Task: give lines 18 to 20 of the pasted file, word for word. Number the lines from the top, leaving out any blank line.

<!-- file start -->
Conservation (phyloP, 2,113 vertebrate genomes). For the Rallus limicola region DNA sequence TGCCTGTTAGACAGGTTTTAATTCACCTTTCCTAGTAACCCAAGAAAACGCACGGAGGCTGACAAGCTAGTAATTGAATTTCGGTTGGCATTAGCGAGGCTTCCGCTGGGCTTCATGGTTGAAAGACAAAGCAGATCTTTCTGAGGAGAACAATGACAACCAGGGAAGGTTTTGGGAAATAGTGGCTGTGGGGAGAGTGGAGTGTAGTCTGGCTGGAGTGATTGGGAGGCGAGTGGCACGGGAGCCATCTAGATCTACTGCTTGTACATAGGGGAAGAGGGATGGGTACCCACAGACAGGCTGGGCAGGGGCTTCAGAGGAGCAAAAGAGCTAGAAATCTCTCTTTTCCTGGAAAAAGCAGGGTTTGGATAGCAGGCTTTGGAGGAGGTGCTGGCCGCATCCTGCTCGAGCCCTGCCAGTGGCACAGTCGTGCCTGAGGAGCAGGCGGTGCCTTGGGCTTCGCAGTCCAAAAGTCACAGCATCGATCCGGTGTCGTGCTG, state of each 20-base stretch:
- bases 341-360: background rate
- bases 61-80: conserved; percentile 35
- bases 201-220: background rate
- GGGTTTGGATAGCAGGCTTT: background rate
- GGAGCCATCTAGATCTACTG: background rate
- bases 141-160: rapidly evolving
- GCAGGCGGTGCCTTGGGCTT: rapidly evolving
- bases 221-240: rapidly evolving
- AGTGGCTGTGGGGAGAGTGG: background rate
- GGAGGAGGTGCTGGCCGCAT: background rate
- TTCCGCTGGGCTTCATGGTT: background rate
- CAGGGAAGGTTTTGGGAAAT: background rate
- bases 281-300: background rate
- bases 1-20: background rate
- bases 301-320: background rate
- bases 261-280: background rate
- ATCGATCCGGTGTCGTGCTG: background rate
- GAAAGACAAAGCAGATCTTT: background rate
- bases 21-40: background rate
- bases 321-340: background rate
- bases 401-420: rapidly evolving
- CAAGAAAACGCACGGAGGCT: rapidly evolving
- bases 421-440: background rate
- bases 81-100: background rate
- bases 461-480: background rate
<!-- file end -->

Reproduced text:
- ATCGATCCGGTGTCGTGCTG: background rate
- GAAAGACAAAGCAGATCTTT: background rate
- bases 21-40: background rate